Moonlight on lake at night

Why We Have Darkness

By Rob Carney

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Old Roads, New Stories: A Literary Series

Why We Have Darkness

So the moon can rise
and paint a brushstroke on the water.

So the birds can call it a day
and let the crickets sing.

So a shape can pass
below a street lamp, and that lamp

can wear a halo,
and the animal making its rounds

is a cat or raccoon, whichever
you prefer right now

since darkness is the time for wishing,
when the ear you lean in

and speak to
is waiting to hear. 

So the moon can rise.
So that sleep

can find us.
So train horns can tell us

that they know exactly: near
but distant, and never one place for long.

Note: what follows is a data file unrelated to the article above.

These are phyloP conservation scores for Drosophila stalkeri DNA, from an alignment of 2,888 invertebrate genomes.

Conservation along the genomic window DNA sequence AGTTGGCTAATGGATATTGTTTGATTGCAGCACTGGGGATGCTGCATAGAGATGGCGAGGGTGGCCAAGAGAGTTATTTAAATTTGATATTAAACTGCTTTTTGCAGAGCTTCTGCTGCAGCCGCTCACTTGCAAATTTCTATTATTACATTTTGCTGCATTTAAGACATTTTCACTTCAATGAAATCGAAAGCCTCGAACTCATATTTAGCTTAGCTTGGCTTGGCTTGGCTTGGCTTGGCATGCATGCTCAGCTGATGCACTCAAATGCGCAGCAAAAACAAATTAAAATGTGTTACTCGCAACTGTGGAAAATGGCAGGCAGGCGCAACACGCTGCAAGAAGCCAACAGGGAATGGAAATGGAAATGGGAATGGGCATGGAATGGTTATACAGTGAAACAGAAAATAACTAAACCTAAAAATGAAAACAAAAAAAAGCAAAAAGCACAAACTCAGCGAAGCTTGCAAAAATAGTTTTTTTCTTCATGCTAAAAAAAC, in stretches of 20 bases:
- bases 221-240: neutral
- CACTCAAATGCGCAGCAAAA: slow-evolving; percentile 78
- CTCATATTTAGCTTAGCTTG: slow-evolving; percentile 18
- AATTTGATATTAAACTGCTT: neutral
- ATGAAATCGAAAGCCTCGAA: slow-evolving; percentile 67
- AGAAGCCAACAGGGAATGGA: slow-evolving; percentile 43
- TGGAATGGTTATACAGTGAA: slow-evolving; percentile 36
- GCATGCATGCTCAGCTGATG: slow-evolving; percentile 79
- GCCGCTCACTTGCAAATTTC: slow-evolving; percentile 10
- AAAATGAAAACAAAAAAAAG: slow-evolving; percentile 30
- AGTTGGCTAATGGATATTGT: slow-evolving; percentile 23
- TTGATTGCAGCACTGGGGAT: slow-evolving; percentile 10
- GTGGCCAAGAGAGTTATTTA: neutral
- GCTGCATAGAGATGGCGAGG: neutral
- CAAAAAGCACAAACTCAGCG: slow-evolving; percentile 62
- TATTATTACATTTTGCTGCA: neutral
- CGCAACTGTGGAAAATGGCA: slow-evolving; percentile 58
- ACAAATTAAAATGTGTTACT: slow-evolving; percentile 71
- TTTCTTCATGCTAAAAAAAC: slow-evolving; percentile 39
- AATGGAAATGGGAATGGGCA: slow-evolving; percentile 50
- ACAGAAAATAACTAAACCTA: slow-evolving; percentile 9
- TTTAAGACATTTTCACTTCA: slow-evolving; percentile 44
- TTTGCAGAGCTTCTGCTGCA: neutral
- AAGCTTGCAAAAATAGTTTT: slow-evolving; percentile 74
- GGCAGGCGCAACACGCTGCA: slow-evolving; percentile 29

Rob CarneyRob Carney’s new books Facts and Figures and The Last Tiger is Somewhere are available from Hoot ‘n’ Waddle and Unsolicited Press. Previous books include The Book of Sharks and 88 Maps. His first collection of creative nonfiction, Accidental Gardens, is forthcoming from Stormbird Press.
Read Rob Carney’s Letter to America in Dear America: Letters of Hope, Habitat, Defiance, and Democracy, published by and Trinity University Press.
Read poetry by Rob Carney appearing in 6th Annual Contest Finalist, 4th Annual Contest Winner, and Issue 30. And listen to an interview on Montana Public Radio about The Book of Sharks.

Header photo by Kirill Kurashov, courtesy Shutterstock. is the world’s first online journal of place, publishing a rich mix of literature, art, commentary, and design since 1998.